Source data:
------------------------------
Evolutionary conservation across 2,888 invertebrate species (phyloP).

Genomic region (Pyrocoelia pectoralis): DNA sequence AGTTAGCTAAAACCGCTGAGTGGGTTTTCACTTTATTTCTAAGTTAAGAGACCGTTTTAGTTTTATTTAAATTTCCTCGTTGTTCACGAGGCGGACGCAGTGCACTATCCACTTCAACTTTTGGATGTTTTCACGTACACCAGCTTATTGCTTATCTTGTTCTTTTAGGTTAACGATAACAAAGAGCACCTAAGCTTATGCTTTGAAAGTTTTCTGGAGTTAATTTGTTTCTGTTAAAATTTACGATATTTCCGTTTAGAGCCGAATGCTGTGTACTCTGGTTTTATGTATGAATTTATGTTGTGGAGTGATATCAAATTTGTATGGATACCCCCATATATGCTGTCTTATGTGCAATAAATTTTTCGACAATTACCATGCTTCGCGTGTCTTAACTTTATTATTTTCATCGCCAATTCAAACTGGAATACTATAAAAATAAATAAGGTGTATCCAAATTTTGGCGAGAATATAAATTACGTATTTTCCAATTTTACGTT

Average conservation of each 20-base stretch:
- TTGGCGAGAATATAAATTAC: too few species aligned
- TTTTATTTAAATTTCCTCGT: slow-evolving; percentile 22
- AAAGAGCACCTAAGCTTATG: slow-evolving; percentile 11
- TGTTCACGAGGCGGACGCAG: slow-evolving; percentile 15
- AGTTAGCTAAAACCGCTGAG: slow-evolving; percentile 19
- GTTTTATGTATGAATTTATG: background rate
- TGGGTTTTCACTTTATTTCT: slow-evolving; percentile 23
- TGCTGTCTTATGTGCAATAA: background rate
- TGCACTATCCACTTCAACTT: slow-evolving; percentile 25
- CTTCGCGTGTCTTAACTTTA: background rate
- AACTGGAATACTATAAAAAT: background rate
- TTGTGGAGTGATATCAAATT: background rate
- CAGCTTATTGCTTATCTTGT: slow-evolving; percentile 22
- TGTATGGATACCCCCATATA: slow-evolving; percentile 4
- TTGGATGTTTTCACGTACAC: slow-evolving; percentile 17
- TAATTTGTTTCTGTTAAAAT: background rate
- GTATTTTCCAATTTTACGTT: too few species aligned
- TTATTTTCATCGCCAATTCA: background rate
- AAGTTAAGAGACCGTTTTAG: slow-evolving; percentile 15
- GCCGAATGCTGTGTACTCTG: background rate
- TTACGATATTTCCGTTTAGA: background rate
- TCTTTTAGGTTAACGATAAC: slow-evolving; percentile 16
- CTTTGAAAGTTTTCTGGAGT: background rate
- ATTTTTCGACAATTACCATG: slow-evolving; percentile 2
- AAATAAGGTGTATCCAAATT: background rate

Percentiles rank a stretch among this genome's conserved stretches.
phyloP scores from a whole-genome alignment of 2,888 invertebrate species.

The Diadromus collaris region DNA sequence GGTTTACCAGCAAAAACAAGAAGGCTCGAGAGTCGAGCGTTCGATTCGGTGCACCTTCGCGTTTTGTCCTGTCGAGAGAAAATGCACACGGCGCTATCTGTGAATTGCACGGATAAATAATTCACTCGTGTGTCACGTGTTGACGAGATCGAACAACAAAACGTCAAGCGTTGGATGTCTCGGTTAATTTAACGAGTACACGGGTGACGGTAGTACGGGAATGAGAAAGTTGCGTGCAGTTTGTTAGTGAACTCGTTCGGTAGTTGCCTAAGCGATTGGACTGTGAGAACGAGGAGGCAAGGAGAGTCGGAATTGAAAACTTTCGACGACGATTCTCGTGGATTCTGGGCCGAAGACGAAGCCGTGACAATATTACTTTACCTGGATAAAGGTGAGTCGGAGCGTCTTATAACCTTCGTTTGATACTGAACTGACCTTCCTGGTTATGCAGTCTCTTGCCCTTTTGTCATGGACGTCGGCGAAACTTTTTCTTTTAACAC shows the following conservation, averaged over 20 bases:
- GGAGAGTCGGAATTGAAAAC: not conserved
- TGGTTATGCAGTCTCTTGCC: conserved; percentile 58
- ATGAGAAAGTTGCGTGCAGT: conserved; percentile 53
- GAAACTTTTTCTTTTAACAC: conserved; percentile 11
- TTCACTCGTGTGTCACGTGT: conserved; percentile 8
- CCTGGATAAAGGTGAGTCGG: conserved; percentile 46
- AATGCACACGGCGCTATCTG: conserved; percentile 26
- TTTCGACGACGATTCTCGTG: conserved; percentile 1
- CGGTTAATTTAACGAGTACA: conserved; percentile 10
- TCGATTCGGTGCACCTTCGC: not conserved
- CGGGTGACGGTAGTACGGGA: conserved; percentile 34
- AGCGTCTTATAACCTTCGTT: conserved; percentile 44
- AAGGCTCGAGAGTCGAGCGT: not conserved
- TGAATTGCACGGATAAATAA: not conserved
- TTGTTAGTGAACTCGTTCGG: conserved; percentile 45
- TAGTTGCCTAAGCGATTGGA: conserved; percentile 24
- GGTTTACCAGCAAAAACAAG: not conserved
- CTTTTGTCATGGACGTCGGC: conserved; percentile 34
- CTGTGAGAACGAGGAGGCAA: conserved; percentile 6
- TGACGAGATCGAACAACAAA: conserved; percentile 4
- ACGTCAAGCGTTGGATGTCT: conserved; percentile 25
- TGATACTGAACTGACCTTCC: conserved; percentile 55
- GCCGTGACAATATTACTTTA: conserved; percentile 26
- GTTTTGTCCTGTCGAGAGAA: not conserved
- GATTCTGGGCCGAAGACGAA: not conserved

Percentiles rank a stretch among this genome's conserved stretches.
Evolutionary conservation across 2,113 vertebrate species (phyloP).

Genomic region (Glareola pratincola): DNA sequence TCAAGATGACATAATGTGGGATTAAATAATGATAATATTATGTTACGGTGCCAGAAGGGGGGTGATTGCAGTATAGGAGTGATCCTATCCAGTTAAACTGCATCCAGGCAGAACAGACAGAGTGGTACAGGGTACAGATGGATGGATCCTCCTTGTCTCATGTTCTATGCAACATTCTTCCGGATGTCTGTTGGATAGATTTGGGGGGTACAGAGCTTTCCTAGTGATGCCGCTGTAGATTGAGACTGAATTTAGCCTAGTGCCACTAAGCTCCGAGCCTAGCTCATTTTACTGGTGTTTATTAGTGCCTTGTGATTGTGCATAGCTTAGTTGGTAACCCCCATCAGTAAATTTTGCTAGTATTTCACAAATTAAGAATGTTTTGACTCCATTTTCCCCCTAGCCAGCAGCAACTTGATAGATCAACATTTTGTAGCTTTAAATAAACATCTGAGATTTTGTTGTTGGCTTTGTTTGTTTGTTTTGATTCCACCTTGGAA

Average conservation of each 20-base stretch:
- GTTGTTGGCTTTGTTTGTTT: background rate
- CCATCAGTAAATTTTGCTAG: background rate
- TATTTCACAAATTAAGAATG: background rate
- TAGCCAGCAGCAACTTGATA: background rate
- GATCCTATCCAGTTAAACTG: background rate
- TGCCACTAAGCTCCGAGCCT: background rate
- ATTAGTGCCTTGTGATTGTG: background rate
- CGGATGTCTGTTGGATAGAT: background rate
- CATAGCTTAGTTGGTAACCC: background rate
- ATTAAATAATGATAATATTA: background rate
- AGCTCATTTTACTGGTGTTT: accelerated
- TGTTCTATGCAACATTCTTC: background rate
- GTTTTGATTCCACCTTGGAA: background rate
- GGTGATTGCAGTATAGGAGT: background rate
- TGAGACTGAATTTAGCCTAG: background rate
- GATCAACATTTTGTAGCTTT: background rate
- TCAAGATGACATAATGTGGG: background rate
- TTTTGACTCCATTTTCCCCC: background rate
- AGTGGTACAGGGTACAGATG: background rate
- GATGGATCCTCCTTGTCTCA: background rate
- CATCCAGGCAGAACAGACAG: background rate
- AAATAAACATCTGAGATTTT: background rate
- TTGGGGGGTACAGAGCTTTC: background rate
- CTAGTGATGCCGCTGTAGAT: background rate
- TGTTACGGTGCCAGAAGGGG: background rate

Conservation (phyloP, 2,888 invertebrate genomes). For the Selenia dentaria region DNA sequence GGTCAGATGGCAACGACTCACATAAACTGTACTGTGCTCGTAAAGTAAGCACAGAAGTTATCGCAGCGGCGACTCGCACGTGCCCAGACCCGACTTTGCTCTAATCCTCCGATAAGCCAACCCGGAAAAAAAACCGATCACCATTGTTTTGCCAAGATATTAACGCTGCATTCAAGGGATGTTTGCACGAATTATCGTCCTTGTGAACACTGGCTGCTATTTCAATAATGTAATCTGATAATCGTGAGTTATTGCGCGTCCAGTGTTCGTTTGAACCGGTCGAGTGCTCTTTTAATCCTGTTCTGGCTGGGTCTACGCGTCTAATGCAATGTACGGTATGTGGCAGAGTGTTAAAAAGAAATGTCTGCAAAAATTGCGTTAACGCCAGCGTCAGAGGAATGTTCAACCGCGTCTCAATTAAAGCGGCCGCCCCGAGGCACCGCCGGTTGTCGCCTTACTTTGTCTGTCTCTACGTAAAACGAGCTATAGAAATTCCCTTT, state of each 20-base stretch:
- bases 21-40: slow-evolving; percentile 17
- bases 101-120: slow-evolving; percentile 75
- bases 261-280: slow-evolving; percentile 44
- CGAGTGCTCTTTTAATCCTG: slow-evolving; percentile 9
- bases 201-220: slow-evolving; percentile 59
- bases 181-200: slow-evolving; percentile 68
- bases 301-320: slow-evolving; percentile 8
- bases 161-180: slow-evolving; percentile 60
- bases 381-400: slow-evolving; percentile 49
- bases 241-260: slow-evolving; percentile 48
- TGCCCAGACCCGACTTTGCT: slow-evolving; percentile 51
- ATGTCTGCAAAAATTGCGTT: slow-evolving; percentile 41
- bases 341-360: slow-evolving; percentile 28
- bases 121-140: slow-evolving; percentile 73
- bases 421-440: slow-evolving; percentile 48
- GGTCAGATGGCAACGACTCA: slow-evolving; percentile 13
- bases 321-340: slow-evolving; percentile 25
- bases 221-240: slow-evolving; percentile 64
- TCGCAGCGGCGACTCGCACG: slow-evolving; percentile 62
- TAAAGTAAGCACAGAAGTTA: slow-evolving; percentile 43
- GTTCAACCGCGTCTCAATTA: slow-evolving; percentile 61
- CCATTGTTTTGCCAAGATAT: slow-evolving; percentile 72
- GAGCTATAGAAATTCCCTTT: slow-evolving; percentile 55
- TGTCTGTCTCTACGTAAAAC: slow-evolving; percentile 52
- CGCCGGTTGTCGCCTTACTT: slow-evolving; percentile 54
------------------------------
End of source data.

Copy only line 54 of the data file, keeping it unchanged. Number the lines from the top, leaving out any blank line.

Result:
- GCCGTGACAATATTACTTTA: conserved; percentile 26